ESD flooring: How it works and how to choose a product suited to your facility’s risk level
Electrostatic discharge (ESD) flooring is a broad term describing any flooring system designed to control static generation and discharge.
ESD flooring might be installed in missile manufacturing facilities, data centers or even small IT rooms. But because each of these applications have vastly different levels of risk, there’s a great deal of variety within the ESD flooring category. And in high-risk applications, there are great consequences (e.g., equipment failure, fire, injury) for choosing a product ill-fitted to your static control needs.
That’s why, when you select ESD flooring for your facility, you don’t choose based on brand, material or cost. Instead, you need to understand your facility’s risk level and static tolerance to choose a system perfectly aligned with your needs. This article will focus on explaining how static control flooring works, and which factors need to be weighed during the product selection process.
A basic overview of how ESD flooring works
As a person walks across a room, they generate and carry static charge called walking body voltage. If not discharged some other way, the walking body voltage can be discharged —called an ESD event— onto sensitive or flammable materials.
To get an idea of the level of risk involved, just 10 volts of electrostatic discharge is enough to harm high-tech electronics. And at a missile manufacturing facility, an ESD event would put employees and the facility at great risk.
Regardless of material, static control flooring systems minimize the risk of harm or damage in two ways:
- Minimizing the generation of static electricity.
- Giving any static charge generated a safe path to ground.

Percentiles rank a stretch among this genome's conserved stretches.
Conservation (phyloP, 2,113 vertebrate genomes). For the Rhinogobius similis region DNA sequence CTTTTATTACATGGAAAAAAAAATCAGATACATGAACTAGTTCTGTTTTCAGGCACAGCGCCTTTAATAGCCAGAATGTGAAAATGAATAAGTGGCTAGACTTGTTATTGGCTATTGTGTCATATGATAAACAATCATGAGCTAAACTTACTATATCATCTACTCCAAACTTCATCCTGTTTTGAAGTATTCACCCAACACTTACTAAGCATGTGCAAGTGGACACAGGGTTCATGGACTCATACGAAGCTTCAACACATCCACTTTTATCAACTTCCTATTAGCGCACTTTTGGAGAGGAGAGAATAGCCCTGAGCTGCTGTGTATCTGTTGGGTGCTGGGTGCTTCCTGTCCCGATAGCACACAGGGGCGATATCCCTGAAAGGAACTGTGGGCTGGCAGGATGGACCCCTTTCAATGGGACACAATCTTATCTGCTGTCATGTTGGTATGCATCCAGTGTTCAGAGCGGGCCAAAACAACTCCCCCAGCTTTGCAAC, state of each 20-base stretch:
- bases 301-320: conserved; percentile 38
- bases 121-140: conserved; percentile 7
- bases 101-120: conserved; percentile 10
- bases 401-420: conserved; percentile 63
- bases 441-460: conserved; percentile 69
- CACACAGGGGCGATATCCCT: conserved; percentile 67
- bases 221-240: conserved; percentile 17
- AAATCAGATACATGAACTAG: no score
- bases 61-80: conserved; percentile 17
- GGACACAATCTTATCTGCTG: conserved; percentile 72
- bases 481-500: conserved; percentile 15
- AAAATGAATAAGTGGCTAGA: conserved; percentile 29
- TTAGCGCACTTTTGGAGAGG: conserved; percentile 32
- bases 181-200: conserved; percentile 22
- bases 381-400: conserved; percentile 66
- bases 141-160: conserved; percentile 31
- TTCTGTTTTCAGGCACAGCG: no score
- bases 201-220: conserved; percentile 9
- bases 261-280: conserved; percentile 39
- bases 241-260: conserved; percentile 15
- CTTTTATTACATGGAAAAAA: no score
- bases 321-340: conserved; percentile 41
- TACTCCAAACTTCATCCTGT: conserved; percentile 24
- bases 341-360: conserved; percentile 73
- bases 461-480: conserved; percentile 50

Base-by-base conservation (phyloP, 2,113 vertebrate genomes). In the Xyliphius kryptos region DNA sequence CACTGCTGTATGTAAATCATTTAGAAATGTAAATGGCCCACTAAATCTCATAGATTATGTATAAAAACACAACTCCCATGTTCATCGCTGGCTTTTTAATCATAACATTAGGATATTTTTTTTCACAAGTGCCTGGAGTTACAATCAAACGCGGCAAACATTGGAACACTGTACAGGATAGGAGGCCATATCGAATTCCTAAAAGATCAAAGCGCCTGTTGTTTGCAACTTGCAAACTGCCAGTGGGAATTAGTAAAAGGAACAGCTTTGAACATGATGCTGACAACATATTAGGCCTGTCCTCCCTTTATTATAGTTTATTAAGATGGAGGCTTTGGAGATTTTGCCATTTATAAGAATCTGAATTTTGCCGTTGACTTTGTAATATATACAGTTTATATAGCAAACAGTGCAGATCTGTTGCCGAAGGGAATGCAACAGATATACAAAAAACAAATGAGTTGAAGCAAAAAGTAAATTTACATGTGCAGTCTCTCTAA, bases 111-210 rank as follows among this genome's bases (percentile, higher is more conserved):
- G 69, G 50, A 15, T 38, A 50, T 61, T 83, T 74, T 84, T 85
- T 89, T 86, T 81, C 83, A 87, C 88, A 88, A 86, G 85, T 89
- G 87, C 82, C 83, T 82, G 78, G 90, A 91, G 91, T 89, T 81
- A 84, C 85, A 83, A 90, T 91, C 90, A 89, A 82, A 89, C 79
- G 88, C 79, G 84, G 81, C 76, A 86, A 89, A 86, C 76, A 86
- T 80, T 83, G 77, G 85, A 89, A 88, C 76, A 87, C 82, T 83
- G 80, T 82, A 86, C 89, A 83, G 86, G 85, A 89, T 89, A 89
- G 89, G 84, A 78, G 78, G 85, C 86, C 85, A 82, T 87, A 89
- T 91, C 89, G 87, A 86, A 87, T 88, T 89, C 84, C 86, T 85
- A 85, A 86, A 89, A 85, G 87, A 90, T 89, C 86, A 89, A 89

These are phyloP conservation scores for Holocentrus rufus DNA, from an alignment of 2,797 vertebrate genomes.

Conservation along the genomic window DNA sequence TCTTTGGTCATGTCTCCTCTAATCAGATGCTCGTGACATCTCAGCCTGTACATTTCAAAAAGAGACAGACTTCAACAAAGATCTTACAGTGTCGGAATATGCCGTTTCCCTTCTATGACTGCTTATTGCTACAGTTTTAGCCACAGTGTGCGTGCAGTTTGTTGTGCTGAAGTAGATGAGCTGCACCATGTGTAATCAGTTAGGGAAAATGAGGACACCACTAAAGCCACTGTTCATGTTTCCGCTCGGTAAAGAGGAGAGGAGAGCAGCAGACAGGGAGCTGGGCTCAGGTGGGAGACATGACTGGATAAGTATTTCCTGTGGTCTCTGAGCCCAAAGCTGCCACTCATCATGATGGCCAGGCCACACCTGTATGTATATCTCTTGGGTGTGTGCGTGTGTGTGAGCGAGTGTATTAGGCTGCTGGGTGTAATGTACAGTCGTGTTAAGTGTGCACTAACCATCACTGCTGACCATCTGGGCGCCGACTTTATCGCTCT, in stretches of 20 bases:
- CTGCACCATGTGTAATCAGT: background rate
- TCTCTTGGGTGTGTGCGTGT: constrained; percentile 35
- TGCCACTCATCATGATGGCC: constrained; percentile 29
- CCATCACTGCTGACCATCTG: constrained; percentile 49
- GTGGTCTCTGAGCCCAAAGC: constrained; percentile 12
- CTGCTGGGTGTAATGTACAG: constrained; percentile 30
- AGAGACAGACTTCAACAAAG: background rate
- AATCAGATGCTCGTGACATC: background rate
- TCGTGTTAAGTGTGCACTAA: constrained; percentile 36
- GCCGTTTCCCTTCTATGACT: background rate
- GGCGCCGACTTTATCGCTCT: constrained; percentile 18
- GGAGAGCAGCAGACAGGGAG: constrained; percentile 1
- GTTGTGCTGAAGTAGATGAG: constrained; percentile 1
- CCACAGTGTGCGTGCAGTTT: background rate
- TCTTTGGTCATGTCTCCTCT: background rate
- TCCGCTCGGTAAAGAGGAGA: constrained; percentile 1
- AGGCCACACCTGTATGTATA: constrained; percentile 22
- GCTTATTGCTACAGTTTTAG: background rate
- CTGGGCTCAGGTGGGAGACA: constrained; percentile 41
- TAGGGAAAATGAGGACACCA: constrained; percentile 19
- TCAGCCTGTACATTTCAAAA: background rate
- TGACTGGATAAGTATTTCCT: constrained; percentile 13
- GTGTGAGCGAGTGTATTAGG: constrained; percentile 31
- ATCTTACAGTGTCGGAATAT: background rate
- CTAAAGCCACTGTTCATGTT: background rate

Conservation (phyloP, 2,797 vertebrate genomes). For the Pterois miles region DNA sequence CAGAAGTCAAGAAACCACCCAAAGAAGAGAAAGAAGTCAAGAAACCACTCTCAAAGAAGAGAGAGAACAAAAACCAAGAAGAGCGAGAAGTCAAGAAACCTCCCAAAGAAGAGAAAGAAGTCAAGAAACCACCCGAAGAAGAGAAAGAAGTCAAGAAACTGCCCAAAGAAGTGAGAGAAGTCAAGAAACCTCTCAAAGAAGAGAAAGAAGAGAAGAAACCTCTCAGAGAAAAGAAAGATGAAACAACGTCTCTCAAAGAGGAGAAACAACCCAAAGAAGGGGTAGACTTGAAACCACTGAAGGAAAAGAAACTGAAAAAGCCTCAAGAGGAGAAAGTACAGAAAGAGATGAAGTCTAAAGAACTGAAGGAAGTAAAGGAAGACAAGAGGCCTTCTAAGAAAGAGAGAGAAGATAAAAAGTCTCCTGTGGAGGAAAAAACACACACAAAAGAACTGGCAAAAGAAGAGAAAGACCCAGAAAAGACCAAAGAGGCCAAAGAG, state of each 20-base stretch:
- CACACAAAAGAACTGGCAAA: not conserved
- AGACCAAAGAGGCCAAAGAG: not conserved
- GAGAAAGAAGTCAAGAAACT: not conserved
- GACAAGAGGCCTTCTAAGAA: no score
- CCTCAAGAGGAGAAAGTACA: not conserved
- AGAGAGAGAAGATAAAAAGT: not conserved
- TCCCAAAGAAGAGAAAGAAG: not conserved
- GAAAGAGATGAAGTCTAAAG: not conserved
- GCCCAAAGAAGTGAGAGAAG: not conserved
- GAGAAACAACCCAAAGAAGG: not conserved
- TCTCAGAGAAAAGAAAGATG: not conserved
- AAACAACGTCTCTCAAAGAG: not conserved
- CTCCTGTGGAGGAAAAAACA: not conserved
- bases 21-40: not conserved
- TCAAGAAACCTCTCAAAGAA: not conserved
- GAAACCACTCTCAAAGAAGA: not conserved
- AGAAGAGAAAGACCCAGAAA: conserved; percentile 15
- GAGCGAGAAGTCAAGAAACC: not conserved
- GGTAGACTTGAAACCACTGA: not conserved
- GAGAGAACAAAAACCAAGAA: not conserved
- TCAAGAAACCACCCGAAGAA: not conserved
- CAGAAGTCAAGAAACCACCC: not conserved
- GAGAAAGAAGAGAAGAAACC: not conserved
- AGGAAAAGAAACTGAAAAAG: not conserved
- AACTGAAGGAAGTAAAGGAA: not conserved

You need to understand your facility’s tolerances for both body voltage generation (measured in volts) and electrical resistance (measured in ohms).
Minimizing the generation of static electricity
The first goal refers to the anti-static properties of a flooring material, or its resistance to building up walking body voltage, which is heavily impacted by the footwear of the person walking.
Special ESD footwear is used to achieve the low walking voltage requirements of controlled mission-critical facilities (e.g., electronics or missile manufacturing). In real-world conditions where footwear cannot be controlled (e.g., data centers, labs, institutional buildings), low charge generating flooring materials such as ESD rubber or ESD carpet tile should be sufficient.
Giving any static charge generated a safe path to ground
ESD flooring systems are designed drain excess charge downward from equipment or personnel, through the flooring system and toward a designated grounding point.
Static will travel from the floor surface to the conductive adhesive to a copper grounding strip —which forms a grid below the floor surface— to the safe grounding point. Since electricity will always follow the path of least resistance, each step in the path to ground must be more conductive than the previous to ensure charges travel in the right direction.
To minimize risk and comply with industry standards, you may require a system with higher or lower electrical resistance for your facility. Generally speaking, there are two levels of electrical resistance to consider: Conductive or static-dissipative flooring.